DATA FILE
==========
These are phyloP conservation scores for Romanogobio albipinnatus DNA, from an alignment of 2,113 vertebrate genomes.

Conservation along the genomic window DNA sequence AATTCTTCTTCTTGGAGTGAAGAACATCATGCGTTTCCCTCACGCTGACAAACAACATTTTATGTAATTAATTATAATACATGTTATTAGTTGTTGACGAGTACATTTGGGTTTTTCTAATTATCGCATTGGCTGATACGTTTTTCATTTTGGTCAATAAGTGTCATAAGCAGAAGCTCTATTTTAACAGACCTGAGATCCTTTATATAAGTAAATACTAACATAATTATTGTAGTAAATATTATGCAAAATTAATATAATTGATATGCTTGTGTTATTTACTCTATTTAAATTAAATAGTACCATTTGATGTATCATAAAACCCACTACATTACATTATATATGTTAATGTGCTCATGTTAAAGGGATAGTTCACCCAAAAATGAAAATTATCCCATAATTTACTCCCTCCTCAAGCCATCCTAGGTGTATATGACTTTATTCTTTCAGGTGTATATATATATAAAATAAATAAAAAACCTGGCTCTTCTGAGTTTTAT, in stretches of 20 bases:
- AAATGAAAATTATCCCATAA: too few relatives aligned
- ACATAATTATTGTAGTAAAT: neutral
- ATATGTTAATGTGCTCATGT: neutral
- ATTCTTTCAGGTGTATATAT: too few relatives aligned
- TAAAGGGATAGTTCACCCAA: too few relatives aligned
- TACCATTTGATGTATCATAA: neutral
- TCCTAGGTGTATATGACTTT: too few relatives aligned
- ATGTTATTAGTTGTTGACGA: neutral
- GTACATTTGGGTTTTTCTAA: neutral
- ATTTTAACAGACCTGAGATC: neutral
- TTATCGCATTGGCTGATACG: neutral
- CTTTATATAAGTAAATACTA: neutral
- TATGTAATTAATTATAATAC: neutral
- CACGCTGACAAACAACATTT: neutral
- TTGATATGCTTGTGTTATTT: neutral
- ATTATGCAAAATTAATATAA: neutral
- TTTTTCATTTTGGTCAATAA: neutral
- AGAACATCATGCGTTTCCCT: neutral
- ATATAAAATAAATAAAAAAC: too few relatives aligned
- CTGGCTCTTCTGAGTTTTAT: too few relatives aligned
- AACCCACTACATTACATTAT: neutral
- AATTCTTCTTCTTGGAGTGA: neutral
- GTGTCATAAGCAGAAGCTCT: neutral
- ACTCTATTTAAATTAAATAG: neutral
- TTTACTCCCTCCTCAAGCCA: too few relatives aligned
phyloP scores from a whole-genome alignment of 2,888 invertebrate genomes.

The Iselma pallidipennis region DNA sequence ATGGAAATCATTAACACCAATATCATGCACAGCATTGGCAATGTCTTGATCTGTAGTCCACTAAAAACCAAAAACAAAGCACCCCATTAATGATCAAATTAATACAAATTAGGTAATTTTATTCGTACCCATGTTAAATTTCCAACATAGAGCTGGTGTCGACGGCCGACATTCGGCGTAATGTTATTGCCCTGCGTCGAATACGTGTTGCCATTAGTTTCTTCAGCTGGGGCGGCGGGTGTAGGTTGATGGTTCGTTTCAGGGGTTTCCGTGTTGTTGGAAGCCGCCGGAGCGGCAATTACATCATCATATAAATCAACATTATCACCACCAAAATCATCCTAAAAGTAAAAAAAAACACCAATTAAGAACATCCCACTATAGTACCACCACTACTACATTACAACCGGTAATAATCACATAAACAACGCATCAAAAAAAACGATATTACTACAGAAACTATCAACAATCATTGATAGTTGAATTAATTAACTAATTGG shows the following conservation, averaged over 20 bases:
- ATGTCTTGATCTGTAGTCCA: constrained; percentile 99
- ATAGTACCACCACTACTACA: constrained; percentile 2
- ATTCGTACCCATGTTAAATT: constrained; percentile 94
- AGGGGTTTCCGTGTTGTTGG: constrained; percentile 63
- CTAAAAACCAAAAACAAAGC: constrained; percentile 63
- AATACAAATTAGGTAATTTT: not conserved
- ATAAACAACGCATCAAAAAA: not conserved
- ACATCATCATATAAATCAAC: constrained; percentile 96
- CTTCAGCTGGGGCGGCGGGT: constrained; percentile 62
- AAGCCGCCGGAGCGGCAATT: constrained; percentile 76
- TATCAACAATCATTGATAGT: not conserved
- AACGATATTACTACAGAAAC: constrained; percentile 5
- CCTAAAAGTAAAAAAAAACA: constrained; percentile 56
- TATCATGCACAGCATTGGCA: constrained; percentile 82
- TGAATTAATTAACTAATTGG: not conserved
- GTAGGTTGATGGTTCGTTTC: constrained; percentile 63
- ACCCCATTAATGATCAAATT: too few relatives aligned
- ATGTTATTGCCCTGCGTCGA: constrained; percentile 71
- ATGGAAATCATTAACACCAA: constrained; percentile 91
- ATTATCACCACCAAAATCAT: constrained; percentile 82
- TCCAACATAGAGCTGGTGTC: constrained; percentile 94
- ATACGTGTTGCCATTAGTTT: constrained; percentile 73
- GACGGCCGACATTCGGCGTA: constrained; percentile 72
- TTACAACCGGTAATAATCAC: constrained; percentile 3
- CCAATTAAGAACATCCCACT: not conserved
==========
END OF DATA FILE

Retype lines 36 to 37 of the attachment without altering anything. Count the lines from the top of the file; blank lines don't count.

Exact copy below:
- ATAAACAACGCATCAAAAAA: not conserved
- ACATCATCATATAAATCAAC: constrained; percentile 96